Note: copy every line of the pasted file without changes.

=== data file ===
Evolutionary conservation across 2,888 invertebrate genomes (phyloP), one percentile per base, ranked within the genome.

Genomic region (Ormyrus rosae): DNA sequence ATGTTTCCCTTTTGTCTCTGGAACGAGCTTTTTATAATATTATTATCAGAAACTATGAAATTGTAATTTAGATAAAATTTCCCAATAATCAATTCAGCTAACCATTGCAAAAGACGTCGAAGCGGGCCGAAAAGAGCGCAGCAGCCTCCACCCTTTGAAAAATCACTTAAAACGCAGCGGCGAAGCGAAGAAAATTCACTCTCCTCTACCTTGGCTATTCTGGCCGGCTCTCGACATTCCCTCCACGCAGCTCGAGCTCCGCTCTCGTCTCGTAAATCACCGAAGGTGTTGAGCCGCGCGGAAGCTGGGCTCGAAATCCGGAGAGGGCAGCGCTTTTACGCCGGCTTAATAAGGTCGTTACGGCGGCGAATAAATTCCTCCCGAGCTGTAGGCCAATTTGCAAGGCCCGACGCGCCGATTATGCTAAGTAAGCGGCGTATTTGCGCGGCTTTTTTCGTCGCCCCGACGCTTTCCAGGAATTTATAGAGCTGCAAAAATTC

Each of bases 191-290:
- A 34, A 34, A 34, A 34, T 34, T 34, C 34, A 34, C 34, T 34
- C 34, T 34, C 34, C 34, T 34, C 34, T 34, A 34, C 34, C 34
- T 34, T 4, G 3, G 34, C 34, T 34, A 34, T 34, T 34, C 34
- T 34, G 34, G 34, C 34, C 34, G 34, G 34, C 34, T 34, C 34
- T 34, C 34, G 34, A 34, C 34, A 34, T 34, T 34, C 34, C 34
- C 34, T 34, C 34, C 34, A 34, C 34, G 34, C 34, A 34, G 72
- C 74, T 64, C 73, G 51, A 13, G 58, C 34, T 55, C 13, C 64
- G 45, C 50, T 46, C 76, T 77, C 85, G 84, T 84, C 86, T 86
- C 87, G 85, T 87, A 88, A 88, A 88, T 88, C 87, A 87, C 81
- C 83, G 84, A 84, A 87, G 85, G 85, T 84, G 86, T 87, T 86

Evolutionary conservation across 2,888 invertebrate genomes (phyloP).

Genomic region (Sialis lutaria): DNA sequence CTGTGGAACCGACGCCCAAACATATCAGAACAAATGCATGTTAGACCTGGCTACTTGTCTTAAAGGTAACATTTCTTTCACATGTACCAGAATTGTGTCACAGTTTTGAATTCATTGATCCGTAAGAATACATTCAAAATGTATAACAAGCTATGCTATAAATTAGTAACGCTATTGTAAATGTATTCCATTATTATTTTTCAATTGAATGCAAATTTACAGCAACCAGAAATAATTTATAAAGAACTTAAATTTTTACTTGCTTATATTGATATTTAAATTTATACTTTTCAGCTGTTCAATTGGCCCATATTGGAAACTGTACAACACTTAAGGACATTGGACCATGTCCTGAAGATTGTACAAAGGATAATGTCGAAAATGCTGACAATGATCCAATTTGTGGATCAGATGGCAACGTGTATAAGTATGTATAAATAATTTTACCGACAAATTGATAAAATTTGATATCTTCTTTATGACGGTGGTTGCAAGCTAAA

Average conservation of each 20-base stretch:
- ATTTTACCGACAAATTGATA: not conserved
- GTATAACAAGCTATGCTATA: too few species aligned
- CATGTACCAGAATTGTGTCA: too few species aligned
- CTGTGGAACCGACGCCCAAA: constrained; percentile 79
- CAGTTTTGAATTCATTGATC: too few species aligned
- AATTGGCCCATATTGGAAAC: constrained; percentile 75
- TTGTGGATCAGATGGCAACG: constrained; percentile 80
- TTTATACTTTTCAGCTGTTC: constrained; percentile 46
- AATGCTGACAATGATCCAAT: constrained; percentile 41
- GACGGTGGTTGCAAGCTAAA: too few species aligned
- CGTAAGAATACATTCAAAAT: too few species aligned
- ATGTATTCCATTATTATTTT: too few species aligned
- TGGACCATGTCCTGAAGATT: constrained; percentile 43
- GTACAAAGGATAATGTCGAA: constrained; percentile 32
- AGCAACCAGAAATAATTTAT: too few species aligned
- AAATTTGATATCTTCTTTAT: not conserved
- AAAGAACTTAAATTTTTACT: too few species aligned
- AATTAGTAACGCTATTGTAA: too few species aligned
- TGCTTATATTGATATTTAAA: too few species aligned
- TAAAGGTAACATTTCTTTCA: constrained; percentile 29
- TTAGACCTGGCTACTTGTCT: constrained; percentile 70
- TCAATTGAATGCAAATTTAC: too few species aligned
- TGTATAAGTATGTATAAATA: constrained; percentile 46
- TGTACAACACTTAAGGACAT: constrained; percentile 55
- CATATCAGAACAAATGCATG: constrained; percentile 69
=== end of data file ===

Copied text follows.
Evolutionary conservation across 2,888 invertebrate genomes (phyloP), one percentile per base, ranked within the genome.

Genomic region (Ormyrus rosae): DNA sequence ATGTTTCCCTTTTGTCTCTGGAACGAGCTTTTTATAATATTATTATCAGAAACTATGAAATTGTAATTTAGATAAAATTTCCCAATAATCAATTCAGCTAACCATTGCAAAAGACGTCGAAGCGGGCCGAAAAGAGCGCAGCAGCCTCCACCCTTTGAAAAATCACTTAAAACGCAGCGGCGAAGCGAAGAAAATTCACTCTCCTCTACCTTGGCTATTCTGGCCGGCTCTCGACATTCCCTCCACGCAGCTCGAGCTCCGCTCTCGTCTCGTAAATCACCGAAGGTGTTGAGCCGCGCGGAAGCTGGGCTCGAAATCCGGAGAGGGCAGCGCTTTTACGCCGGCTTAATAAGGTCGTTACGGCGGCGAATAAATTCCTCCCGAGCTGTAGGCCAATTTGCAAGGCCCGACGCGCCGATTATGCTAAGTAAGCGGCGTATTTGCGCGGCTTTTTTCGTCGCCCCGACGCTTTCCAGGAATTTATAGAGCTGCAAAAATTC

Each of bases 191-290:
- A 34, A 34, A 34, A 34, T 34, T 34, C 34, A 34, C 34, T 34
- C 34, T 34, C 34, C 34, T 34, C 34, T 34, A 34, C 34, C 34
- T 34, T 4, G 3, G 34, C 34, T 34, A 34, T 34, T 34, C 34
- T 34, G 34, G 34, C 34, C 34, G 34, G 34, C 34, T 34, C 34
- T 34, C 34, G 34, A 34, C 34, A 34, T 34, T 34, C 34, C 34
- C 34, T 34, C 34, C 34, A 34, C 34, G 34, C 34, A 34, G 72
- C 74, T 64, C 73, G 51, A 13, G 58, C 34, T 55, C 13, C 64
- G 45, C 50, T 46, C 76, T 77, C 85, G 84, T 84, C 86, T 86
- C 87, G 85, T 87, A 88, A 88, A 88, T 88, C 87, A 87, C 81
- C 83, G 84, A 84, A 87, G 85, G 85, T 84, G 86, T 87, T 86

Evolutionary conservation across 2,888 invertebrate genomes (phyloP).

Genomic region (Sialis lutaria): DNA sequence CTGTGGAACCGACGCCCAAACATATCAGAACAAATGCATGTTAGACCTGGCTACTTGTCTTAAAGGTAACATTTCTTTCACATGTACCAGAATTGTGTCACAGTTTTGAATTCATTGATCCGTAAGAATACATTCAAAATGTATAACAAGCTATGCTATAAATTAGTAACGCTATTGTAAATGTATTCCATTATTATTTTTCAATTGAATGCAAATTTACAGCAACCAGAAATAATTTATAAAGAACTTAAATTTTTACTTGCTTATATTGATATTTAAATTTATACTTTTCAGCTGTTCAATTGGCCCATATTGGAAACTGTACAACACTTAAGGACATTGGACCATGTCCTGAAGATTGTACAAAGGATAATGTCGAAAATGCTGACAATGATCCAATTTGTGGATCAGATGGCAACGTGTATAAGTATGTATAAATAATTTTACCGACAAATTGATAAAATTTGATATCTTCTTTATGACGGTGGTTGCAAGCTAAA

Average conservation of each 20-base stretch:
- ATTTTACCGACAAATTGATA: not conserved
- GTATAACAAGCTATGCTATA: too few species aligned
- CATGTACCAGAATTGTGTCA: too few species aligned
- CTGTGGAACCGACGCCCAAA: constrained; percentile 79
- CAGTTTTGAATTCATTGATC: too few species aligned
- AATTGGCCCATATTGGAAAC: constrained; percentile 75
- TTGTGGATCAGATGGCAACG: constrained; percentile 80
- TTTATACTTTTCAGCTGTTC: constrained; percentile 46
- AATGCTGACAATGATCCAAT: constrained; percentile 41
- GACGGTGGTTGCAAGCTAAA: too few species aligned
- CGTAAGAATACATTCAAAAT: too few species aligned
- ATGTATTCCATTATTATTTT: too few species aligned
- TGGACCATGTCCTGAAGATT: constrained; percentile 43
- GTACAAAGGATAATGTCGAA: constrained; percentile 32
- AGCAACCAGAAATAATTTAT: too few species aligned
- AAATTTGATATCTTCTTTAT: not conserved
- AAAGAACTTAAATTTTTACT: too few species aligned
- AATTAGTAACGCTATTGTAA: too few species aligned
- TGCTTATATTGATATTTAAA: too few species aligned
- TAAAGGTAACATTTCTTTCA: constrained; percentile 29
- TTAGACCTGGCTACTTGTCT: constrained; percentile 70
- TCAATTGAATGCAAATTTAC: too few species aligned
- TGTATAAGTATGTATAAATA: constrained; percentile 46
- TGTACAACACTTAAGGACAT: constrained; percentile 55
- CATATCAGAACAAATGCATG: constrained; percentile 69